Mission magazine is being published by men who are tired of "legalism." One writer sent them an article entitled "The 301 Cubit Ark" in which he lamented that we have become so strict in trying to keep from making the ark one cubit longer than God ordained that we have obscured grace, made law our standard and become spiritual isolationists, thus depriving ourselves of many rich things we could have learned from closer association with the denominations. This was named the "Article of the Year" by Mission.
Now there are some young men who want to continue their fellowship with conservative minded brethren who believe we must respect Bible authority. Some of these have already decided that apostolic examples are not binding and are willing to acknowledge, at least privately, that we are not bound to eat the Lord's Supper on the first day of the week. These gentlemen are enlightened ones. I know they are because they say so! They have made an umbrella of the grace of God and wish to broaden it sufficiently to cover every deviation from the truth, which Carl Ketcherside wants to embrace under his mistaken idea of fellowship. According to them, this is far better than "legalism." There it is again. Same old song just new singers, apparently unaware that their new song is not new at all. It is the marching tune for those who are on their way to apostasy.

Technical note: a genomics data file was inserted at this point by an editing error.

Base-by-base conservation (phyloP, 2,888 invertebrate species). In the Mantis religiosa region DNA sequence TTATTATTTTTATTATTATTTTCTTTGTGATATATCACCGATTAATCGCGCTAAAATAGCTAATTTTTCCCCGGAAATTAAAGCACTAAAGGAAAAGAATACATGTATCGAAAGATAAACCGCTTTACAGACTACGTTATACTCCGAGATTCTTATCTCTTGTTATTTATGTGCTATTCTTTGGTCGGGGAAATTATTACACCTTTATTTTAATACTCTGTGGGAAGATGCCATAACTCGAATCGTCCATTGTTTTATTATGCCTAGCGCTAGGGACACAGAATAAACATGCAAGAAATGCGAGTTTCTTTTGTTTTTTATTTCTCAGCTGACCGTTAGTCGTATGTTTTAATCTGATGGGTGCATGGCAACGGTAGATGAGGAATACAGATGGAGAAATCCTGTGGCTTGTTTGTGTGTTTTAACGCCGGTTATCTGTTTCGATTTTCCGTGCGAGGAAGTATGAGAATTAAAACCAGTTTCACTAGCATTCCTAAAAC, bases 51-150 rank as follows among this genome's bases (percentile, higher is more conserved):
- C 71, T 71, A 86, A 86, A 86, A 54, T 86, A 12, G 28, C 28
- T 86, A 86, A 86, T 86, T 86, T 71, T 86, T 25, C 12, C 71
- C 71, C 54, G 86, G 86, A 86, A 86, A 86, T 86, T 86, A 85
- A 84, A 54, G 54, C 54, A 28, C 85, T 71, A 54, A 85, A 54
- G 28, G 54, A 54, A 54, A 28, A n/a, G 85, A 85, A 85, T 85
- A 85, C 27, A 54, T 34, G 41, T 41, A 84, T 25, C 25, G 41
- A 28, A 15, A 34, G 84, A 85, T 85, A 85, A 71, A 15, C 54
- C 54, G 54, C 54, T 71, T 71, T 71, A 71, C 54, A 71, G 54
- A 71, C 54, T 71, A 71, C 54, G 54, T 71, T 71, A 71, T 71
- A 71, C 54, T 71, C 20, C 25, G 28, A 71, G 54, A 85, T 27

I have some advice for these young men. First of all, we would like to see you settle down to the business of believing and preaching what the Bible says and opposing what it does not authorize. But the time is at hand for name calling lest other churches be victimized by these unsound young men who want to stay in faithful churches and undermine them like termites in the basement. I, for one, intend to alert brethren everywhere I go to what you are up to. If you intend to try and remain among brethren committed to New Testament authority while secretly working to subvert whole houses, then you had better arm yourselves for you are going to have a fight on your hands such as you never imagined! The time for the clashing of swords may be much nearer than some suppose. There are a few preachers who are a little older who are entirely too sympathetic with some of this foolishness and who have aided and abetted, instead of helping to combat it.